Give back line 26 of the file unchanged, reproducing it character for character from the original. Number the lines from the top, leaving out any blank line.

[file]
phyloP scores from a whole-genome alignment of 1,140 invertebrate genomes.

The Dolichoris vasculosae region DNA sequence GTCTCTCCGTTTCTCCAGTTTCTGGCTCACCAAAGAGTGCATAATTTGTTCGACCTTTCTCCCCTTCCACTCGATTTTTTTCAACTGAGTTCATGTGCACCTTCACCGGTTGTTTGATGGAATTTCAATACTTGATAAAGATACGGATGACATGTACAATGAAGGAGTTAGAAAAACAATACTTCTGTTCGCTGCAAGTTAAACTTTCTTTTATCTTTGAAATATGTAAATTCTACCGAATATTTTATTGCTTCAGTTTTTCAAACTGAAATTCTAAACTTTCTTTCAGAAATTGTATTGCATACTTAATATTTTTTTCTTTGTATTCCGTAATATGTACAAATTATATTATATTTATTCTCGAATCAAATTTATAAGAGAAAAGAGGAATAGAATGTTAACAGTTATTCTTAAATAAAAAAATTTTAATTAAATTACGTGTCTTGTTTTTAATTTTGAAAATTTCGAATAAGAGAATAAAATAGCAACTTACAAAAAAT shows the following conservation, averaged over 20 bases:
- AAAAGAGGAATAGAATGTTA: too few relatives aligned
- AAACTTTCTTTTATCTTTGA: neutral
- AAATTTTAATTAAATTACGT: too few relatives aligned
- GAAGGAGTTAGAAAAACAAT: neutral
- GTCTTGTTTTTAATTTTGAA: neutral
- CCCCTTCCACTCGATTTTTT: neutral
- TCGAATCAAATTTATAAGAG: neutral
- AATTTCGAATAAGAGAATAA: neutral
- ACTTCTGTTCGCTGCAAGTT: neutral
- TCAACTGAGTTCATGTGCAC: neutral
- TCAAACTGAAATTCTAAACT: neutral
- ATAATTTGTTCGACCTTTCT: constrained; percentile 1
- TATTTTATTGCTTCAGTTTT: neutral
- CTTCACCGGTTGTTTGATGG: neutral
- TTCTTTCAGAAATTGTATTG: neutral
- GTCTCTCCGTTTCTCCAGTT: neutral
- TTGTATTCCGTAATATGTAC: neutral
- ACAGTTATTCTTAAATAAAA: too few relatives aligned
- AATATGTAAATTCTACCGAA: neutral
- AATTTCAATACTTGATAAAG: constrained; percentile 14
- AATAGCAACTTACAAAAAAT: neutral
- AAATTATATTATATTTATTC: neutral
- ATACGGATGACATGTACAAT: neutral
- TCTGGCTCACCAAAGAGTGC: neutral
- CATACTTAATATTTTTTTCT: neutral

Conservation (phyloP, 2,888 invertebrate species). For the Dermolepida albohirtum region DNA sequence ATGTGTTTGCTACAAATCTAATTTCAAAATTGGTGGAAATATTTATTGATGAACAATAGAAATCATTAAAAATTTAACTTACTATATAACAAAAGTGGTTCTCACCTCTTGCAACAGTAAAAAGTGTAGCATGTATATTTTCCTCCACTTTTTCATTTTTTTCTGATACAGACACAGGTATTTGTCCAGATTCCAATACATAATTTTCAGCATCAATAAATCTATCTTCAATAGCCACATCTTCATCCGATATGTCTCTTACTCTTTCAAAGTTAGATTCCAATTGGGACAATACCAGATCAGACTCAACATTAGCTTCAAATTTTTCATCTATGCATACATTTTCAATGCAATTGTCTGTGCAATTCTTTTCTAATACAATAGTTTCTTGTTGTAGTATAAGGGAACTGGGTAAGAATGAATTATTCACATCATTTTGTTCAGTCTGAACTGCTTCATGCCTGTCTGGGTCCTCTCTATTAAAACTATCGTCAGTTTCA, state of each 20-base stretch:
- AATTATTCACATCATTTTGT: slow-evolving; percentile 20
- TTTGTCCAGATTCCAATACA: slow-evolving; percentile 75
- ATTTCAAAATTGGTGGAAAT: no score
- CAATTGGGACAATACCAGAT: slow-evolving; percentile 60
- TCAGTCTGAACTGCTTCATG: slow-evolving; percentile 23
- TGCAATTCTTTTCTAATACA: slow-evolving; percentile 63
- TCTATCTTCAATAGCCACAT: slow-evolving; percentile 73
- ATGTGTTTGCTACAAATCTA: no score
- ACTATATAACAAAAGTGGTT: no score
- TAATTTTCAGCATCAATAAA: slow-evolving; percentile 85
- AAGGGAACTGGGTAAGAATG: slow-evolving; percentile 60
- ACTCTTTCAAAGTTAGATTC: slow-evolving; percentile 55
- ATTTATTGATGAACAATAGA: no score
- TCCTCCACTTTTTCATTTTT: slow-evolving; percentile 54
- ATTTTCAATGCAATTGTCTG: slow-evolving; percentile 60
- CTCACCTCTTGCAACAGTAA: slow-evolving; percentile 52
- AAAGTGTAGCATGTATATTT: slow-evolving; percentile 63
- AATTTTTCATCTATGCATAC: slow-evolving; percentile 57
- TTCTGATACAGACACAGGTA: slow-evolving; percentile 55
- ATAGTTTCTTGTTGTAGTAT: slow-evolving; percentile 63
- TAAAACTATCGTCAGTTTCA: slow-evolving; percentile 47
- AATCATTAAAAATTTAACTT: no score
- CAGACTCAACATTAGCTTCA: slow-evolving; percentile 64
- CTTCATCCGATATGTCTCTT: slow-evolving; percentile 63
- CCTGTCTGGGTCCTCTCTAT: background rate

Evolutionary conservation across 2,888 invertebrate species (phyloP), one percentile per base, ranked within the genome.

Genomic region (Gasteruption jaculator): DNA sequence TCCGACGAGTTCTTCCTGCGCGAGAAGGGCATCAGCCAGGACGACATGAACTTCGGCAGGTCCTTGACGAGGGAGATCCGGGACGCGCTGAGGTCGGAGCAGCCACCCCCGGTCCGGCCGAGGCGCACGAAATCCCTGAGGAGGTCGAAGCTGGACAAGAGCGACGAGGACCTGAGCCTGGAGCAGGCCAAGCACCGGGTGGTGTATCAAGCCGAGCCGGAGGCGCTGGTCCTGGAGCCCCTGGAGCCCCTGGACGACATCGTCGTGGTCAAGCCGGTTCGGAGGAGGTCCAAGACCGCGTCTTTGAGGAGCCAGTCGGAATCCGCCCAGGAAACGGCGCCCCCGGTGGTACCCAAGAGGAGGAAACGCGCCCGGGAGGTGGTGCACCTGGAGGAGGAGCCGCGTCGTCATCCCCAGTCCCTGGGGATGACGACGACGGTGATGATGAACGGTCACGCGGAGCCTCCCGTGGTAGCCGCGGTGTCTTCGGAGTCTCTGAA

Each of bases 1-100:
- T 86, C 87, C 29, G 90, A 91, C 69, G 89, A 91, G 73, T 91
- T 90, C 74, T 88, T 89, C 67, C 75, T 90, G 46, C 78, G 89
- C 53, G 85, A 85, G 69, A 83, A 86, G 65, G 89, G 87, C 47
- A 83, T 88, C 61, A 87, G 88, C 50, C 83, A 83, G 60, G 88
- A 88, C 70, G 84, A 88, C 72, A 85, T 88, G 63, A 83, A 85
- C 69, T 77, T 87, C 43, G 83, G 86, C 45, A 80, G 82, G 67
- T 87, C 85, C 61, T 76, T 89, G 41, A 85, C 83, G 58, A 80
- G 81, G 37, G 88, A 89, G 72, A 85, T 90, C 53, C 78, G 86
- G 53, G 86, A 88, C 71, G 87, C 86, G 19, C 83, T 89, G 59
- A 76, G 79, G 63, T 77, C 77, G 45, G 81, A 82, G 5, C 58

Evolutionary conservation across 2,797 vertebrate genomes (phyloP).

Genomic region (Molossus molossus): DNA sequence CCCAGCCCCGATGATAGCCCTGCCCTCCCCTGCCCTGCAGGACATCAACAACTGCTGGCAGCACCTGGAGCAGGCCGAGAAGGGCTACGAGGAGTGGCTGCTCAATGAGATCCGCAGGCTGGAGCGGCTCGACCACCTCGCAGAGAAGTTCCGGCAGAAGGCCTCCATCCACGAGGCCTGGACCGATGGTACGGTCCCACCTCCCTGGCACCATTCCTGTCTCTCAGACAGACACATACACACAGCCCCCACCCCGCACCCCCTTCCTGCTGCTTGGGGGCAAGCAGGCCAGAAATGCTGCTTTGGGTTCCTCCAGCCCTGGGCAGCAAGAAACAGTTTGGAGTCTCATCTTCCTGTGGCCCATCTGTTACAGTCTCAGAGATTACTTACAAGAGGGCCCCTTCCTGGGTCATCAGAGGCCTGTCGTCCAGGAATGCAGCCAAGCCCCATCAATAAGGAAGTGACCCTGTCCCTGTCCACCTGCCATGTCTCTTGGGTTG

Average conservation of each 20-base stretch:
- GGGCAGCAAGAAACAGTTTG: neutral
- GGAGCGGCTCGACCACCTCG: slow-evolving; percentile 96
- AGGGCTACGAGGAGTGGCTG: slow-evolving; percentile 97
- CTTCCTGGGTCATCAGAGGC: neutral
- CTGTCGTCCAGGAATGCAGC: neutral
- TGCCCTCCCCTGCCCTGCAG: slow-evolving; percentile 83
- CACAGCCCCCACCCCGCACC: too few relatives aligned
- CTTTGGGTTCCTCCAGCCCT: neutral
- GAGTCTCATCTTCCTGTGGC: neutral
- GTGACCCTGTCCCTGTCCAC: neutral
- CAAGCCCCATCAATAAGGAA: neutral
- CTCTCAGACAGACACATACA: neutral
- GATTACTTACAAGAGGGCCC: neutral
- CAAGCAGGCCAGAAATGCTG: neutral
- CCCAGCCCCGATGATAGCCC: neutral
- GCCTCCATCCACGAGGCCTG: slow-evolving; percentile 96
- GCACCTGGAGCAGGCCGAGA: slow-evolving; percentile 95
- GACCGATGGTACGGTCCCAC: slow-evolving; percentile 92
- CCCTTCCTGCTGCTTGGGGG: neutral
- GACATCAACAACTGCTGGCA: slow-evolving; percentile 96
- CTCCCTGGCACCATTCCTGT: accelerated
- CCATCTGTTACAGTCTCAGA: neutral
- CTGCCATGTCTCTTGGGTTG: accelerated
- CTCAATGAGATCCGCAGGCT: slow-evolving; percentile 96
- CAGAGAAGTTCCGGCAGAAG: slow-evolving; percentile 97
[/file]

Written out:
- TCTGGCTCACCAAAGAGTGC: neutral